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Messages - AWJDThumper

Pages: [1] 2 3 ... 51
1
Singles / Re: Gasket removal
« on: 02 July, 2018, 19:25:54 »
I would personally use a Standley blade to get underneath it and carefully ease as much of it away from the cover as possible. I'd then use a rotary wire brush to remove any remaining gasket.

2
Singles / Re: Clutch plate wear
« on: 02 July, 2018, 19:22:37 »
I'm sure the main issue is not allowing the friction material to get to a point where you then run the risk before the next major service of them wearing down to the metal and the clutch function failing (ie slipping excessively). You've got just over 1mm of friction material left and that should last many thousands of miles. It doesn't to be worthwhile replacing them with new plates with the same amount of wear left!

3
Singles / Re: B25 Wiring
« on: 02 July, 2018, 16:37:18 »
It's surprising the number of times the ammeter connections cause the problem. Hope the problem is now solved.

4
Singles / Re: Oil leak
« on: 02 July, 2018, 16:36:31 »
Phil. You've done most of the hard work by taking the clutch off. Removing the gearbox sprocket is relatively easy. It's best to use a socket but it can be taken off with a large adjustable wrench if you have one. With everything taken apart and both seals remove, it should then be possible to work out what was leaking.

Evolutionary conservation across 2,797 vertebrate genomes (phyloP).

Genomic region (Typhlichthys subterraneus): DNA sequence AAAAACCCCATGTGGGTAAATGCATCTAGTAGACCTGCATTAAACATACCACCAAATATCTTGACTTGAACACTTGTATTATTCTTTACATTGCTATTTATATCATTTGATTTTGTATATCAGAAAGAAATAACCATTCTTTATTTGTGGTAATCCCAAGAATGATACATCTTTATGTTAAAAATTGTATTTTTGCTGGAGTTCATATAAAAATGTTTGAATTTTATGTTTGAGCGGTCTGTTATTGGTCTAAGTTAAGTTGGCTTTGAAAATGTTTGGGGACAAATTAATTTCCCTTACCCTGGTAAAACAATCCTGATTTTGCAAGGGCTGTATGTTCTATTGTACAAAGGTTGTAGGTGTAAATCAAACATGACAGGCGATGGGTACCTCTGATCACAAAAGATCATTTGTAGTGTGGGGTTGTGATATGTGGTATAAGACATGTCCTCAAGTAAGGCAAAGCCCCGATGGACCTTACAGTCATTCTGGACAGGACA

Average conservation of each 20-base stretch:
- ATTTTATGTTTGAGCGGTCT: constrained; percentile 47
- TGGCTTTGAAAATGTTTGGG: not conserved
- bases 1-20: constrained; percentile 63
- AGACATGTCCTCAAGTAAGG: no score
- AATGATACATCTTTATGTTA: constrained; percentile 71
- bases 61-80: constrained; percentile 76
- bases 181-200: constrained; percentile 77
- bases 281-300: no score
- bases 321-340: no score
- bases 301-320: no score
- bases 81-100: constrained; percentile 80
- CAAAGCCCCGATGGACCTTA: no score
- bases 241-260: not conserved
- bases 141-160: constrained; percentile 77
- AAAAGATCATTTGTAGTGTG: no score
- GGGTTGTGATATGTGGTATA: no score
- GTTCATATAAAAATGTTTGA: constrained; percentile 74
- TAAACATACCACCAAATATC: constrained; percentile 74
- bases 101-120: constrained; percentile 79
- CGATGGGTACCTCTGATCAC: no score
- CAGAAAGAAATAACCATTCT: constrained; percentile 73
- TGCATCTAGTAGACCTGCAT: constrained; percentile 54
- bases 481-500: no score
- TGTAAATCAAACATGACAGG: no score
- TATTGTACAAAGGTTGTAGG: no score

5
Singles / Re: B25 Wiring
« on: 02 July, 2018, 08:26:24 »
Can you post a picture of the diagram? Is it a problem with the charging of the battery or a problem with the ignition side of things?

6
Singles / Re: Oil leak
« on: 02 July, 2018, 08:10:50 »
Exactly right. The felt washer is about 1/4 thick and needs to be greased before use.

However, can you remind me whether the clutch seal bears on the clutch shaft or the sleeve bush projecting from the gearbox? In other words, does the seal fit tightly around the shaft or the bush?

If the former then one possible source of the leak is between the bush and the shaft. For this to happen the bush would need to be very worn, in which case, there should be a lot of freeplay between shaft and bush which is worth checking.

After you have removed the sprocket, check for pitting on the journal under where the gearbox seal touches. If there is pitting, you'll need to replace the sprocket and the seal. Also check the condition of the sprocket teeth for excessive wear.

7
Singles / Re: Oil leak
« on: 01 July, 2018, 19:08:55 »
There should be a greased felt washer on the bush that projects to the left of the gearbox sprocket - it's there to keep muck off the clutch seal. The gearbox seal bears on the gearbox sprocket journal on the RHS of the sprocket. Unfortunately, this doesn't have the benefit of a greased felt washer protecting it and the journal can pit under the seal causing the leak. It's always best to replace seals especially after you've gone to the trouble of dismantling the engine to get at them.

8
Singles / Re: Oil leak
« on: 01 July, 2018, 13:25:36 »